Fourth, unlike some other visa denials, a denial based upon INA 214(b) is not appealable. In other words, subject to some very limited exceptions, an applicant denied under INA 214(b) cannot ask to have the visa denial decision reviewed for error by a higher government agency or other person or entity–but the applicant is always free to re-apply another time. This is why the U.S. Consulate and Embassy will often say that an INA 214(b) visa denial is final when a denied applicant seeks to provide more information or evidence to overturn the denial. There is no doubt that the finality of an INA 214(b) denial, coupled with the three previously mentioned points, make the INA 214(b) visa denial a very powerful and convenient visa denial reason.
So How Can I Prove My Intent to Depart the U.S. in my Specific Case?
Unfortunately, there is no simple answer as to how an applicant can prove he or she intends to depart the U.S. in the future. Every case is unique, and each applicant may have to show different kinds of facts to prove he or she intends to depart the U.S. at the end of the temporary U.S. stay. Some cases are stronger than others. And some cases have obvious and not-so-obvious weak points.
It is also important to understand that invitation letters will often not be enough to overcome a weak case. Bringing a lot of documents to a consular interview to show an intent to depart the U.S. will also not be very useful. In fact, this approach will likely result in the Consular Officer refusing to review any of these documents. Hiring so-called immigration agents to assist is also not a wise idea. Unlike a competent U.S.-licensed immigration lawyer, these persons and companies are not properly trained and knowledgeable to adequately advise visa applicants on U.S. immigration law.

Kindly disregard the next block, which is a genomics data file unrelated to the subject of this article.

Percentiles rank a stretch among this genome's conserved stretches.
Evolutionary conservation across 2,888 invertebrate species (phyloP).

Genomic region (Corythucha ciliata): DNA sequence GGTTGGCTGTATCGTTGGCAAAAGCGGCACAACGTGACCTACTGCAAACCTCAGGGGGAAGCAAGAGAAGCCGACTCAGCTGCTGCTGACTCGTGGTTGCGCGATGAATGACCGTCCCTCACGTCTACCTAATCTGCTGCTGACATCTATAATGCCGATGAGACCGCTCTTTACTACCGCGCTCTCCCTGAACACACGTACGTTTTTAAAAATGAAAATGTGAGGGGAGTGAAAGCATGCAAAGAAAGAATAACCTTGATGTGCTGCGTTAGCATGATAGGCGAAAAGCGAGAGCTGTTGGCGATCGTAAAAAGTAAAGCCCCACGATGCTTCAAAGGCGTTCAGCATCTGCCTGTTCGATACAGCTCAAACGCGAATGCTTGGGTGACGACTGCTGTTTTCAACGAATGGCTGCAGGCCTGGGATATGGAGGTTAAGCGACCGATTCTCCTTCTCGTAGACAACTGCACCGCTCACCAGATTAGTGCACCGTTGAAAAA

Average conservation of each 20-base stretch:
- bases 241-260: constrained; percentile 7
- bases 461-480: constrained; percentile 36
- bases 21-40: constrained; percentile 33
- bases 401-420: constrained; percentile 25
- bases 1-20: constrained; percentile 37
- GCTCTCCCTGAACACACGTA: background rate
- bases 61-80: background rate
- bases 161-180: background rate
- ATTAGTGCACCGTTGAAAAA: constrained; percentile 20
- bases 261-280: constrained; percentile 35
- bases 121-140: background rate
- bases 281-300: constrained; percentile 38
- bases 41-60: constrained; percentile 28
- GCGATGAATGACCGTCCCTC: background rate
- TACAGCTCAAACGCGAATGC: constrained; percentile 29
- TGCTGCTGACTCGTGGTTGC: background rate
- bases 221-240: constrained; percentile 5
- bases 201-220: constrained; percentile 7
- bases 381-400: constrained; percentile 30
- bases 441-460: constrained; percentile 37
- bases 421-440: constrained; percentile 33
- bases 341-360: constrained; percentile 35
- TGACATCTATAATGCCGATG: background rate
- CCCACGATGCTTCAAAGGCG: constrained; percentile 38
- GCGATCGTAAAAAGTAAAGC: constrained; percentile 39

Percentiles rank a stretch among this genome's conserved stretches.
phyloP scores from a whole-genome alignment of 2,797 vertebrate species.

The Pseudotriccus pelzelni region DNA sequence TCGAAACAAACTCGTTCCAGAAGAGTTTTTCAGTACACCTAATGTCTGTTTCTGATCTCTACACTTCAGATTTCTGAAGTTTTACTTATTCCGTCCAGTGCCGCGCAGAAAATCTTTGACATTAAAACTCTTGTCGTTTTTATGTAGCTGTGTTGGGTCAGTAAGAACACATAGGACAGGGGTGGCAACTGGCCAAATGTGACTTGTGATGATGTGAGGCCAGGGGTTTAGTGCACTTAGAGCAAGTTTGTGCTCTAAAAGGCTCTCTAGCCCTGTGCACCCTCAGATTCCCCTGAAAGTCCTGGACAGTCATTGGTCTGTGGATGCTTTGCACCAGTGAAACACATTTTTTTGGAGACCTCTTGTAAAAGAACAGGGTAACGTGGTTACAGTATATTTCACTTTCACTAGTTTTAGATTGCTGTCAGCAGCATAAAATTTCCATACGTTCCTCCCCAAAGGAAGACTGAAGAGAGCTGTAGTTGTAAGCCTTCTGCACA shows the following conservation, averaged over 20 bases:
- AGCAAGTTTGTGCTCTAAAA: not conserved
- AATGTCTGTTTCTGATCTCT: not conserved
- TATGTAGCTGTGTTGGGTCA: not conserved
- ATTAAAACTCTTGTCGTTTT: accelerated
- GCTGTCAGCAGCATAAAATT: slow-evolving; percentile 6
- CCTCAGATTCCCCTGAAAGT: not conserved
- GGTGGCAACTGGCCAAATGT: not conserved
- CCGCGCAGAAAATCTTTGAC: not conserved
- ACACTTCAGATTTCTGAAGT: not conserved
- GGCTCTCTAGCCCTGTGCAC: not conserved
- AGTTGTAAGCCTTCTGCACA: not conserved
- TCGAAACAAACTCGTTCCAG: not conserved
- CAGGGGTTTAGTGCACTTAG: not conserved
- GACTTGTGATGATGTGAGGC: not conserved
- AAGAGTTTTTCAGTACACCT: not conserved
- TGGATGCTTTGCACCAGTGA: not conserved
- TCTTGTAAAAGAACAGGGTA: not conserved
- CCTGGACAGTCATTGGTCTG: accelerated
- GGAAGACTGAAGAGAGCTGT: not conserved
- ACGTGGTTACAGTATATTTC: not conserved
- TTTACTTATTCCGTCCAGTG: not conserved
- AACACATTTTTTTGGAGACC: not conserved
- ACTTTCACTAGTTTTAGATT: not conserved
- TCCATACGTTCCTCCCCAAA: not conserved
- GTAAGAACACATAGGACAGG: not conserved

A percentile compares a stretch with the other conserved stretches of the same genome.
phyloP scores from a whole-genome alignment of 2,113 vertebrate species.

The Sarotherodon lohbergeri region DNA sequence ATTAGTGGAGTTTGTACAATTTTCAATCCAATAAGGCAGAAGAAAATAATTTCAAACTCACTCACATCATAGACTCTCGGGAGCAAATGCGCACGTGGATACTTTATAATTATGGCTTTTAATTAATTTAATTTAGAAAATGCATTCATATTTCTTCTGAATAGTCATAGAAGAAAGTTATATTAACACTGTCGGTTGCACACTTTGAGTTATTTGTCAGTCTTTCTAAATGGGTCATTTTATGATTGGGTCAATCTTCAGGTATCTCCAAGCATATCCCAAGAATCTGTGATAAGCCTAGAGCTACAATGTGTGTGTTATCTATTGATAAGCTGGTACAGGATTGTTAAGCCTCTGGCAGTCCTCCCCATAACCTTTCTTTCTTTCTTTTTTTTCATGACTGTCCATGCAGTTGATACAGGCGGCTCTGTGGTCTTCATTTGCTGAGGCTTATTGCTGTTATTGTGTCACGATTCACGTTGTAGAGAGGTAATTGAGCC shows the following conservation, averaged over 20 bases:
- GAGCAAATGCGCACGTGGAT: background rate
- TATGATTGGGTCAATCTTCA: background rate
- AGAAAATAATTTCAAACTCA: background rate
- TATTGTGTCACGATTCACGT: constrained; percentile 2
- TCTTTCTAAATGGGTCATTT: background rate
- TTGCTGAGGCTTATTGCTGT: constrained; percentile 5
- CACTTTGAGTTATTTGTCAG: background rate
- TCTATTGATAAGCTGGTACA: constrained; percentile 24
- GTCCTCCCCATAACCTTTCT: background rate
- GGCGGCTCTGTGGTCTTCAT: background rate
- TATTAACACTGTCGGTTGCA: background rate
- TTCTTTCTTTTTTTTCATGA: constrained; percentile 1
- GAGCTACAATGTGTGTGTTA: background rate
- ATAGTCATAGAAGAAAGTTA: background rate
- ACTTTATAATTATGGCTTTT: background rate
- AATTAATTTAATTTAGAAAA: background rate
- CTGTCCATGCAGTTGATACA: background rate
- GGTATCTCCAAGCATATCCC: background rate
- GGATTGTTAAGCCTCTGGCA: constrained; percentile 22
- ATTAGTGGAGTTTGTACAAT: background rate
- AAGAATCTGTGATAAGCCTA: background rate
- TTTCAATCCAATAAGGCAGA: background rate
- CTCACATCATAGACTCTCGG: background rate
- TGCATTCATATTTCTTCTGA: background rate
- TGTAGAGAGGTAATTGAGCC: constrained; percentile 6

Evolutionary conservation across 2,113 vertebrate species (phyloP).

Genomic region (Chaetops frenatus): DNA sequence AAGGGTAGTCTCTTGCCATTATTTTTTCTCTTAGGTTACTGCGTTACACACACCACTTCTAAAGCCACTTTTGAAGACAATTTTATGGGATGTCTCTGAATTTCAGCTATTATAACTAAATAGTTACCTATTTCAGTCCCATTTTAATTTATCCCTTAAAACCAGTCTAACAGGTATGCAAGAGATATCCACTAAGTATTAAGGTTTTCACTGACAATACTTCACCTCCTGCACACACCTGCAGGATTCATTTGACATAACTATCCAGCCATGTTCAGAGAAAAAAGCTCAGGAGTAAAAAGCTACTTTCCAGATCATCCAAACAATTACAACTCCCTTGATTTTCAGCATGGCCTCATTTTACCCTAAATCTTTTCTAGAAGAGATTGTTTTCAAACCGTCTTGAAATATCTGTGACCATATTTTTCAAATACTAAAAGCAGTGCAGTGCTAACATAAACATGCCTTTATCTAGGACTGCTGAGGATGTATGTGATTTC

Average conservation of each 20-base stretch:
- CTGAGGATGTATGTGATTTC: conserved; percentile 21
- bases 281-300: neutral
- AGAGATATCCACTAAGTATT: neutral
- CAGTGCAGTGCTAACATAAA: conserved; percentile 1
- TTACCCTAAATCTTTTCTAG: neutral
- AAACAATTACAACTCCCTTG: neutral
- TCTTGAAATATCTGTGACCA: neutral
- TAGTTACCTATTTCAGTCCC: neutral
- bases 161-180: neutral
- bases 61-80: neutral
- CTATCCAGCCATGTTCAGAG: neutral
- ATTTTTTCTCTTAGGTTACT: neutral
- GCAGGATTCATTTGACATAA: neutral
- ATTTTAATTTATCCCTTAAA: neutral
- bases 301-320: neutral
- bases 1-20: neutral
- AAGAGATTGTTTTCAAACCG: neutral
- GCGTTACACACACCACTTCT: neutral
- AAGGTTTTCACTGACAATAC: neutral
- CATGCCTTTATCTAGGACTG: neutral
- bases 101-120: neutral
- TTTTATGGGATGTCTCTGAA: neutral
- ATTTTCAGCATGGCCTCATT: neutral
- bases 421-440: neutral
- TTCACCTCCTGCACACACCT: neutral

If you anticipate having problems meeting the requirements of INA 214(b) or have been denied for a visa under INA 214(b) and are considering applying for a visa again, it is strongly encouraged that you hire a competent U.S.-licensed immigration attorney to, at the very least, have the attorney conduct an initial consultation to gather the necessary facts and case background to properly advise you. There is no point in wasting time and money in completing a visa application form, paying the required visa application fee, and interviewing with a consular officer to simply be denied for a visa under INA 214(b) for not being well prepared or if your case is simply too weak. A competent U.S.-licensed immigration attorney may also be able to propose other visa alternatives which may not even require meeting the requirements of INA 214(b).
If you have any questions or require the U.S. immigration services of U.S. Consultancy Group, LLC, please contact us.